Boy born brain-damaged at King George Hospital awarded at least �5million compensation
An eight-year-old boy who was born brain-damaged at King George Hospital has been awarded at least �5million in compensation.
The boy, who cannot be named, is “grossly physically disabled” after he was starved of oxygen in the womb in the last 20 minutes of his delivery at the hospital in Goodmayes in October 2004.
Although his intellect is “relatively spared” his QC, Angus McCullough, said the boy has “very little independent mobility” and cannot communicate beyond “just a few words and phrases”.
The boy, whose family lives in the Ilford area, was delivered by emergency caesarean section after complications developed during his mother’s labour.
At birth, he was found to be “floppy and pale”, court papers disclosed, and needed urgent resuscitation before he could breathe spontaneously.
You may also want to watch:
Medics discovered that his oxygen starvation in the womb stemmed from a traumatic rupture of the maternal womb. However, the boy’s lawyers said his severe brain injuries could have been avoided had the caesarean section been pushed through more rapidly.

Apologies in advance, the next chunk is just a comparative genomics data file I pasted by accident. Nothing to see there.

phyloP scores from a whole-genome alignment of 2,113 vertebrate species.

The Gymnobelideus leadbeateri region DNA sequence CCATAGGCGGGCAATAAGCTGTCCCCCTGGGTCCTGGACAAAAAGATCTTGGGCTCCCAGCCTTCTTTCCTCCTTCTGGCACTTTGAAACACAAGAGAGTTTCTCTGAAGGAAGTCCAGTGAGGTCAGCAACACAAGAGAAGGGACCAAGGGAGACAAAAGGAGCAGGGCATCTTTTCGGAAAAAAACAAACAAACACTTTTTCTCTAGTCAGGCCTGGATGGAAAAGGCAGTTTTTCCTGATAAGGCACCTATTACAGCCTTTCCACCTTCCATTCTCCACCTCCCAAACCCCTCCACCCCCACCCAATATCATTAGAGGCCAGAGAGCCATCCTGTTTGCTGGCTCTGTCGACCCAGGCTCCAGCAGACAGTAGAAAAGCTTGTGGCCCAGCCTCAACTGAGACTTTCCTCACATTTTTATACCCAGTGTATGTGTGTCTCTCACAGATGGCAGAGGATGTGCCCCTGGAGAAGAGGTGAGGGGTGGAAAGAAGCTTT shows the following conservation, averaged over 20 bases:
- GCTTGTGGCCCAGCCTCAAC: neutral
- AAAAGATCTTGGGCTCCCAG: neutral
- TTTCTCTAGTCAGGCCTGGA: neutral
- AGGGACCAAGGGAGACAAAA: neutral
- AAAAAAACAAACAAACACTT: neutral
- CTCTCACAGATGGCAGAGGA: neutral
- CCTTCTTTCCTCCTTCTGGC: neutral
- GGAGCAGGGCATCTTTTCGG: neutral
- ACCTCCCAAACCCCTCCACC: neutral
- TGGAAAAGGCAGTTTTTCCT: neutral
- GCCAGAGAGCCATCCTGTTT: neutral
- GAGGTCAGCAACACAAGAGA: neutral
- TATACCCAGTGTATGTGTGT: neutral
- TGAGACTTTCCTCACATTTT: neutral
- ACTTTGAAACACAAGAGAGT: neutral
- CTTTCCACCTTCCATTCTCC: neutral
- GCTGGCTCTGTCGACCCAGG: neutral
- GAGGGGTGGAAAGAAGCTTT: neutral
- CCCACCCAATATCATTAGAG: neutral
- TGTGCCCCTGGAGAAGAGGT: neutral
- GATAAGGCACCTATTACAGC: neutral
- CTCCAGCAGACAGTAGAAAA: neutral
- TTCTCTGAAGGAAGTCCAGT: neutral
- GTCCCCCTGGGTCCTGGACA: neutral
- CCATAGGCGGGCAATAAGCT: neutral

In court on Tuesday, Martin Porter QC, for the Barking, Havering and Redbridge Hospitals NHS Trust, “formally apologised” to the boy and his family for the faults surrounding his birth.
- 1 Two men arrested after kidnapping in broad daylight in South Woodford
- 2 Man charged with murder after elderly woman found dead in bathtub in Clayhall home
- 3 Ilford business owners adjust to new world on reopening
- 4 Pedestrian suffers 'life-threatening head injury' in Redbridge collision
- 5 Two men arrested in Chigwell on suspicion of kidnap
- 6 Barkingside axe attack: Man arrested on suspicion of attempted murder, police appeal for witnesses
- 7 Attempted murder arrest after woman seriously injured in Barkingside
- 8 Police officer sacked after 'encouraging friend to lie about collision'
- 9 Man in hospital after car flips over in Wanstead
- 10 Temporary post office to open in South Woodford
The told Mr Justice Cranston that liability was admitted and the degree of care was “exemplary”.
The trust will pay the boy a lump sum of �4,250,000, plus annual sums to provide for the costs of his care for as long as he lives.
The judge concluded: “I would like to express my best wishes for his best future, and to commend his parents who have dedicated themselves to his care at the expense of their own health”.